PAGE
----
New Delhi: Global temperature in January 2018 was the fifth highest for the month since 1880, said the latest analysis released by the US government’s National Oceanic and Atmospheric Administration (NOAA).
Another analysis by the National Snow and Ice Data Center (NSIDC) said that earth’s polar regions continue to experience record-low ice conditions with Arctic sea ice extent the smallest for the month in 39 years (since records began in 1979) at 525,000 square miles which is 9.4% below the 1981-2010 average.
“The monthly extent was 42,500 square miles smaller than the previous record set in 2017," it added.
NOAA also said the “January temperature across global land and ocean surfaces was 1.28°F above the 20th century average of 53.6°F and that the “last four years (2015-2018) rank among the five highest (warmest) January on record."
“The January globally averaged land surface temperature was 2°F above the 20th century average of 37°F. This value was the lowest temperature departure from average since 2013 and the eighth highest January land global temperature in the 1880-2018 record," the analysis said.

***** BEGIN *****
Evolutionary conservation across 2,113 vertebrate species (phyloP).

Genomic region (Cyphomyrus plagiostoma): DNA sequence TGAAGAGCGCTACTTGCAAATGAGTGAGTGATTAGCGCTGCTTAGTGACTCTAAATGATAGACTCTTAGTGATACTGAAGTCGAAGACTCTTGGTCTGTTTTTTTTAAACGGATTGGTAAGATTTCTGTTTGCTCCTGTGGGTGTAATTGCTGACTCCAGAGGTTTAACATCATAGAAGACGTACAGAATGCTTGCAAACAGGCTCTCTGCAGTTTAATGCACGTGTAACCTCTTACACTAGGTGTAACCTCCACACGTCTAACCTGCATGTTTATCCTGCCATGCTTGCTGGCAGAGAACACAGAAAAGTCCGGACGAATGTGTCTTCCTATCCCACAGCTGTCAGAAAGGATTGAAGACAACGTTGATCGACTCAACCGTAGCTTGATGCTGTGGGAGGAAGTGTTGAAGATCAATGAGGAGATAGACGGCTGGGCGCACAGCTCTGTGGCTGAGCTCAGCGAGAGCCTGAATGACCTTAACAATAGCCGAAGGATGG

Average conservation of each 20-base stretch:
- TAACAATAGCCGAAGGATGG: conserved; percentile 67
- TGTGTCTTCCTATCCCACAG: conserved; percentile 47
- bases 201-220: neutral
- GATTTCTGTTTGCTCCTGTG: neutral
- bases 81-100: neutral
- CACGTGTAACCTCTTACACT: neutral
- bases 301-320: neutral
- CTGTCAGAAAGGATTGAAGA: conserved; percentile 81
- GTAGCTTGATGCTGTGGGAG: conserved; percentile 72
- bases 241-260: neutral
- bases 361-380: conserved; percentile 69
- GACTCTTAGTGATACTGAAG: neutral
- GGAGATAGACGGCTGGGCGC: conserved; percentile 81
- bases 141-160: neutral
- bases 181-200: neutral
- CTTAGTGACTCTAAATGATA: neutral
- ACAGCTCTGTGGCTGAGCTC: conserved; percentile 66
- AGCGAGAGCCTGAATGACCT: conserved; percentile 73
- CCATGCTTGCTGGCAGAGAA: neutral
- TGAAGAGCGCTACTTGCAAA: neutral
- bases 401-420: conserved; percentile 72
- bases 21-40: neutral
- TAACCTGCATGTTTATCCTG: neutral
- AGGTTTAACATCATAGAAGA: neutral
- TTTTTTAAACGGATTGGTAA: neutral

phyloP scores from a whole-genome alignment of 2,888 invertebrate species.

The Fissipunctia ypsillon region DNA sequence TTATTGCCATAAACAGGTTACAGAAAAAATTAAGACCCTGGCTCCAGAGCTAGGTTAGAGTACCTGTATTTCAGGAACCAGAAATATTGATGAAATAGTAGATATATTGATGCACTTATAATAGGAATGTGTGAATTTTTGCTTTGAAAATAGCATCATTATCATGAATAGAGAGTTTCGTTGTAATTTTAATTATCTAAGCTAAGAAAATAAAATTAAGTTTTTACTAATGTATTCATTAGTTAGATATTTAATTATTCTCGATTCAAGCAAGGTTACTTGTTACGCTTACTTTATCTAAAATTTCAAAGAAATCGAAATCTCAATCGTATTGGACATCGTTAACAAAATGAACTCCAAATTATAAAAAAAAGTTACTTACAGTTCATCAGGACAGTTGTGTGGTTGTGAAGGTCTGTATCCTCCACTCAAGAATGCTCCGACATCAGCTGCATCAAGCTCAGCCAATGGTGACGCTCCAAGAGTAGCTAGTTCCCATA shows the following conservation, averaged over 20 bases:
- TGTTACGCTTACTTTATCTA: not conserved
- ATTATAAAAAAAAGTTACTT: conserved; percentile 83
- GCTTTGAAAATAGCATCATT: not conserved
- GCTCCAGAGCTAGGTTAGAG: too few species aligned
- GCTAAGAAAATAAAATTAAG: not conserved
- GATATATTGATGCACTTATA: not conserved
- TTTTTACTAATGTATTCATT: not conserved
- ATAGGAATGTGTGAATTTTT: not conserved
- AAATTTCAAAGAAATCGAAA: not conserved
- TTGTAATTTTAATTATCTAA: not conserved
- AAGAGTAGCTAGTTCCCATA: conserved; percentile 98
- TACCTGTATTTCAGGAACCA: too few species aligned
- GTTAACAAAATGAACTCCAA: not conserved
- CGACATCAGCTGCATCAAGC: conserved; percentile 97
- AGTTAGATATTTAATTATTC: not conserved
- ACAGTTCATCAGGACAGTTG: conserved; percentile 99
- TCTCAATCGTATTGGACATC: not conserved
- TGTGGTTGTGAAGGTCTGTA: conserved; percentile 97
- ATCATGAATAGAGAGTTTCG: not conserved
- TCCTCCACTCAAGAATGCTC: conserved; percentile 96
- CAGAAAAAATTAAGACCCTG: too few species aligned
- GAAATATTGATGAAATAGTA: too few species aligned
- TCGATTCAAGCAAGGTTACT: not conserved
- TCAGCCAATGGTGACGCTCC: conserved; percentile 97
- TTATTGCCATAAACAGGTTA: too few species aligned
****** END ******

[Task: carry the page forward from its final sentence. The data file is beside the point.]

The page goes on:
“The January globally averaged sea surface temperature was 1.01°F above the 20th century monthly average of 60.5°F—tying with 1998 as the fifth highest global ocean temperature for January in the 1880-2018 record," it explained.
Meanwhile, as per NSIDC, the January Antarctic sea ice extent was 17.4% below average, the second smallest January on record.
“Only the Antarctic sea ice extent in January 2017 was smaller," it added.
The latest NOAA analysis only adds to the long list of records that are being set by global warming in the last few years. Last month, US-based Nasa (National Aeronautics and Space Administration) had said that earth’s global surface temperature in 2017 ranked the second warmest since 1880 when global estimates became feasible.